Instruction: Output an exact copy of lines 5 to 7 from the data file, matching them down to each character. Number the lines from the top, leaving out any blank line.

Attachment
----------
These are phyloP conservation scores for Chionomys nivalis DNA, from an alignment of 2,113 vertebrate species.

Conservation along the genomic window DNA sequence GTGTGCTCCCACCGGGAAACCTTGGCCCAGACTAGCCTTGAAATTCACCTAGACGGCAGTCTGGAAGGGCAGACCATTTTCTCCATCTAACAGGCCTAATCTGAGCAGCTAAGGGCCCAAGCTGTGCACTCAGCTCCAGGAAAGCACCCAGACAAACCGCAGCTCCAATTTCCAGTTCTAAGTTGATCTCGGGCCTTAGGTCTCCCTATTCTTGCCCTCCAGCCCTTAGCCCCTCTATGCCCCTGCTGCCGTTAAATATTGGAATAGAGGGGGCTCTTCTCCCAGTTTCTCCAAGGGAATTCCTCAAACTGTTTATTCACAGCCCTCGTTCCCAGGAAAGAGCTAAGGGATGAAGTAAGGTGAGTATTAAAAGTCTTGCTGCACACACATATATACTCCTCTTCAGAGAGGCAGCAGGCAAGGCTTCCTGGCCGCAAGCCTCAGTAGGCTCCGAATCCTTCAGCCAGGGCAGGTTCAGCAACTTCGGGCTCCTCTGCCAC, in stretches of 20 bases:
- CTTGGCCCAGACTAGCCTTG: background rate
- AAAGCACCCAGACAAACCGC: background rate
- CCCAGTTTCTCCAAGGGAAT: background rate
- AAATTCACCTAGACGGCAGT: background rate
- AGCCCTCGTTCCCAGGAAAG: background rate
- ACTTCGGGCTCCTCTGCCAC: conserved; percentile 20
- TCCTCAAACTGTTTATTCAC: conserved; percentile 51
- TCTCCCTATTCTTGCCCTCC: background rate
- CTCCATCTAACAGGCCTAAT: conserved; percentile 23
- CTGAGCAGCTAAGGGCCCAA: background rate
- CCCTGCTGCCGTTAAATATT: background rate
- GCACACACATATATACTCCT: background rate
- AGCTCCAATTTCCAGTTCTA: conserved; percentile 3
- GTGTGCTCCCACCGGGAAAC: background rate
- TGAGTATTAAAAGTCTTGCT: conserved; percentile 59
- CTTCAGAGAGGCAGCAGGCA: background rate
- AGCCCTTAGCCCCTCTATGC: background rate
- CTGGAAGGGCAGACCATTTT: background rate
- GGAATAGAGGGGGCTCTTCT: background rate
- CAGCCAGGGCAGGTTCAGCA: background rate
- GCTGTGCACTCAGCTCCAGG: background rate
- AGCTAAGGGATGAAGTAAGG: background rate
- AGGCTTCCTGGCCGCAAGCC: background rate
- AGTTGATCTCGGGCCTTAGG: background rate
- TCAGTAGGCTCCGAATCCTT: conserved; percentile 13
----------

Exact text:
- CCCAGTTTCTCCAAGGGAAT: background rate
- AAATTCACCTAGACGGCAGT: background rate
- AGCCCTCGTTCCCAGGAAAG: background rate